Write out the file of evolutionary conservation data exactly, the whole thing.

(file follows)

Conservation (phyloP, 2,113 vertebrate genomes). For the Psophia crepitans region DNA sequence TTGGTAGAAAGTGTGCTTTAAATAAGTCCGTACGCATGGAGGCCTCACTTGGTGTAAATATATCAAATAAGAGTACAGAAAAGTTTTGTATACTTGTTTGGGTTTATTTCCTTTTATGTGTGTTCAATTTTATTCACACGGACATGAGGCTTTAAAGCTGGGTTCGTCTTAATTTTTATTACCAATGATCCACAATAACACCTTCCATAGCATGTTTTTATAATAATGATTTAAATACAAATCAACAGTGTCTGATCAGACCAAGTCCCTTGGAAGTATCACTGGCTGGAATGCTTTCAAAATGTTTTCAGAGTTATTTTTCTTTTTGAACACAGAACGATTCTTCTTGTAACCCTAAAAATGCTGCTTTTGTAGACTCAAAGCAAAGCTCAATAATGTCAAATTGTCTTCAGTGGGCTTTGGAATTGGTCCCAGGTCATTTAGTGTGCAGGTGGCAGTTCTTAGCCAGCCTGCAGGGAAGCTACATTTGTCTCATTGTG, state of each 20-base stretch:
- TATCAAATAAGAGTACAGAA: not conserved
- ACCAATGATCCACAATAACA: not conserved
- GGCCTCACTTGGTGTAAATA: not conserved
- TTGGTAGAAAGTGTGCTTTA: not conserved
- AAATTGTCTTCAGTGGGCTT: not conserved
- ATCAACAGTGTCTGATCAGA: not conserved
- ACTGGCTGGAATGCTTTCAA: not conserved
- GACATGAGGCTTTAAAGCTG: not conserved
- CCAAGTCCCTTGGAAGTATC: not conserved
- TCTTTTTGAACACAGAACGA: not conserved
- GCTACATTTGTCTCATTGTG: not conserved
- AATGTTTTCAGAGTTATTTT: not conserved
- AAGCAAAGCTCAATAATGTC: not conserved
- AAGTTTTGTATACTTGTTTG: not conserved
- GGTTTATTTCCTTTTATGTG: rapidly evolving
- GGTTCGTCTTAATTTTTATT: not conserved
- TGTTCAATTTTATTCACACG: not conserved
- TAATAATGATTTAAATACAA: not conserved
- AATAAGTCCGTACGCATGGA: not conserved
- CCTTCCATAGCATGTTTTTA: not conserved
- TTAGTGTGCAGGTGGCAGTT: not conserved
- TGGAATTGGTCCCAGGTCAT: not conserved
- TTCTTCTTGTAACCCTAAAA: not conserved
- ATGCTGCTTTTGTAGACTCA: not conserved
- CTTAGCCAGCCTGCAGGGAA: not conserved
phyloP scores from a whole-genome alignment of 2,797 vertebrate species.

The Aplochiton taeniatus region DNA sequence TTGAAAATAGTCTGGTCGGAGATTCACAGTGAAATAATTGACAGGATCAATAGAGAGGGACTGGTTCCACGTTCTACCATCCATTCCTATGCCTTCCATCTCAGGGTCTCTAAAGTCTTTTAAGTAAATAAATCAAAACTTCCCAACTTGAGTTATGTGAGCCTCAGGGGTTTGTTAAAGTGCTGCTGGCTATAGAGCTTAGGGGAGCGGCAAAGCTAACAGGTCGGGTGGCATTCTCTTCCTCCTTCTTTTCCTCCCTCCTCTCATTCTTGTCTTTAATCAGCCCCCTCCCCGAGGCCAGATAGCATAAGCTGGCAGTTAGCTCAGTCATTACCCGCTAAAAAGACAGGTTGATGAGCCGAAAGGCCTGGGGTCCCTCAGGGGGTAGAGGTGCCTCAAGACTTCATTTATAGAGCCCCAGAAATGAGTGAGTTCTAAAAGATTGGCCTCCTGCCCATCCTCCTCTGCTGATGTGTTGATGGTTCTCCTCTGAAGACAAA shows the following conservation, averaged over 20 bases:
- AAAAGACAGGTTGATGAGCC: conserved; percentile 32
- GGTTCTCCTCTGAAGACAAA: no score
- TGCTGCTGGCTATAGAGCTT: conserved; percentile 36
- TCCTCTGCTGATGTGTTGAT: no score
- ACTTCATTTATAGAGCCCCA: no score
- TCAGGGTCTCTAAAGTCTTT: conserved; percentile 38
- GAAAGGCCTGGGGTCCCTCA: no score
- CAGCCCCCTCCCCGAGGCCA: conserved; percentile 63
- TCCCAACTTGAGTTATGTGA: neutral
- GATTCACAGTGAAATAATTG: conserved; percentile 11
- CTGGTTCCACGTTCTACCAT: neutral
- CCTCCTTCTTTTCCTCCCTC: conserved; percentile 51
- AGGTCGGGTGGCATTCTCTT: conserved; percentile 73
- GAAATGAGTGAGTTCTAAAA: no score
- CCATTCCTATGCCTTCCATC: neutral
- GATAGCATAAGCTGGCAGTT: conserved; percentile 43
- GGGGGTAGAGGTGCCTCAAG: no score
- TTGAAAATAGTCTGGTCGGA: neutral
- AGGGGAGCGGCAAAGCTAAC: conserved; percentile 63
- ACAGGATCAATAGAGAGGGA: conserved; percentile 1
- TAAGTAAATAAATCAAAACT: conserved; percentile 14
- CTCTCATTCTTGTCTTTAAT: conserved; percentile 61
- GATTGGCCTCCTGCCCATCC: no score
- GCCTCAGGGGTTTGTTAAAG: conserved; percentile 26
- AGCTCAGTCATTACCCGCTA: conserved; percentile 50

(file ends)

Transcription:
Conservation (phyloP, 2,113 vertebrate genomes). For the Psophia crepitans region DNA sequence TTGGTAGAAAGTGTGCTTTAAATAAGTCCGTACGCATGGAGGCCTCACTTGGTGTAAATATATCAAATAAGAGTACAGAAAAGTTTTGTATACTTGTTTGGGTTTATTTCCTTTTATGTGTGTTCAATTTTATTCACACGGACATGAGGCTTTAAAGCTGGGTTCGTCTTAATTTTTATTACCAATGATCCACAATAACACCTTCCATAGCATGTTTTTATAATAATGATTTAAATACAAATCAACAGTGTCTGATCAGACCAAGTCCCTTGGAAGTATCACTGGCTGGAATGCTTTCAAAATGTTTTCAGAGTTATTTTTCTTTTTGAACACAGAACGATTCTTCTTGTAACCCTAAAAATGCTGCTTTTGTAGACTCAAAGCAAAGCTCAATAATGTCAAATTGTCTTCAGTGGGCTTTGGAATTGGTCCCAGGTCATTTAGTGTGCAGGTGGCAGTTCTTAGCCAGCCTGCAGGGAAGCTACATTTGTCTCATTGTG, state of each 20-base stretch:
- TATCAAATAAGAGTACAGAA: not conserved
- ACCAATGATCCACAATAACA: not conserved
- GGCCTCACTTGGTGTAAATA: not conserved
- TTGGTAGAAAGTGTGCTTTA: not conserved
- AAATTGTCTTCAGTGGGCTT: not conserved
- ATCAACAGTGTCTGATCAGA: not conserved
- ACTGGCTGGAATGCTTTCAA: not conserved
- GACATGAGGCTTTAAAGCTG: not conserved
- CCAAGTCCCTTGGAAGTATC: not conserved
- TCTTTTTGAACACAGAACGA: not conserved
- GCTACATTTGTCTCATTGTG: not conserved
- AATGTTTTCAGAGTTATTTT: not conserved
- AAGCAAAGCTCAATAATGTC: not conserved
- AAGTTTTGTATACTTGTTTG: not conserved
- GGTTTATTTCCTTTTATGTG: rapidly evolving
- GGTTCGTCTTAATTTTTATT: not conserved
- TGTTCAATTTTATTCACACG: not conserved
- TAATAATGATTTAAATACAA: not conserved
- AATAAGTCCGTACGCATGGA: not conserved
- CCTTCCATAGCATGTTTTTA: not conserved
- TTAGTGTGCAGGTGGCAGTT: not conserved
- TGGAATTGGTCCCAGGTCAT: not conserved
- TTCTTCTTGTAACCCTAAAA: not conserved
- ATGCTGCTTTTGTAGACTCA: not conserved
- CTTAGCCAGCCTGCAGGGAA: not conserved
phyloP scores from a whole-genome alignment of 2,797 vertebrate species.

The Aplochiton taeniatus region DNA sequence TTGAAAATAGTCTGGTCGGAGATTCACAGTGAAATAATTGACAGGATCAATAGAGAGGGACTGGTTCCACGTTCTACCATCCATTCCTATGCCTTCCATCTCAGGGTCTCTAAAGTCTTTTAAGTAAATAAATCAAAACTTCCCAACTTGAGTTATGTGAGCCTCAGGGGTTTGTTAAAGTGCTGCTGGCTATAGAGCTTAGGGGAGCGGCAAAGCTAACAGGTCGGGTGGCATTCTCTTCCTCCTTCTTTTCCTCCCTCCTCTCATTCTTGTCTTTAATCAGCCCCCTCCCCGAGGCCAGATAGCATAAGCTGGCAGTTAGCTCAGTCATTACCCGCTAAAAAGACAGGTTGATGAGCCGAAAGGCCTGGGGTCCCTCAGGGGGTAGAGGTGCCTCAAGACTTCATTTATAGAGCCCCAGAAATGAGTGAGTTCTAAAAGATTGGCCTCCTGCCCATCCTCCTCTGCTGATGTGTTGATGGTTCTCCTCTGAAGACAAA shows the following conservation, averaged over 20 bases:
- AAAAGACAGGTTGATGAGCC: conserved; percentile 32
- GGTTCTCCTCTGAAGACAAA: no score
- TGCTGCTGGCTATAGAGCTT: conserved; percentile 36
- TCCTCTGCTGATGTGTTGAT: no score
- ACTTCATTTATAGAGCCCCA: no score
- TCAGGGTCTCTAAAGTCTTT: conserved; percentile 38
- GAAAGGCCTGGGGTCCCTCA: no score
- CAGCCCCCTCCCCGAGGCCA: conserved; percentile 63
- TCCCAACTTGAGTTATGTGA: neutral
- GATTCACAGTGAAATAATTG: conserved; percentile 11
- CTGGTTCCACGTTCTACCAT: neutral
- CCTCCTTCTTTTCCTCCCTC: conserved; percentile 51
- AGGTCGGGTGGCATTCTCTT: conserved; percentile 73
- GAAATGAGTGAGTTCTAAAA: no score
- CCATTCCTATGCCTTCCATC: neutral
- GATAGCATAAGCTGGCAGTT: conserved; percentile 43
- GGGGGTAGAGGTGCCTCAAG: no score
- TTGAAAATAGTCTGGTCGGA: neutral
- AGGGGAGCGGCAAAGCTAAC: conserved; percentile 63
- ACAGGATCAATAGAGAGGGA: conserved; percentile 1
- TAAGTAAATAAATCAAAACT: conserved; percentile 14
- CTCTCATTCTTGTCTTTAAT: conserved; percentile 61
- GATTGGCCTCCTGCCCATCC: no score
- GCCTCAGGGGTTTGTTAAAG: conserved; percentile 26
- AGCTCAGTCATTACCCGCTA: conserved; percentile 50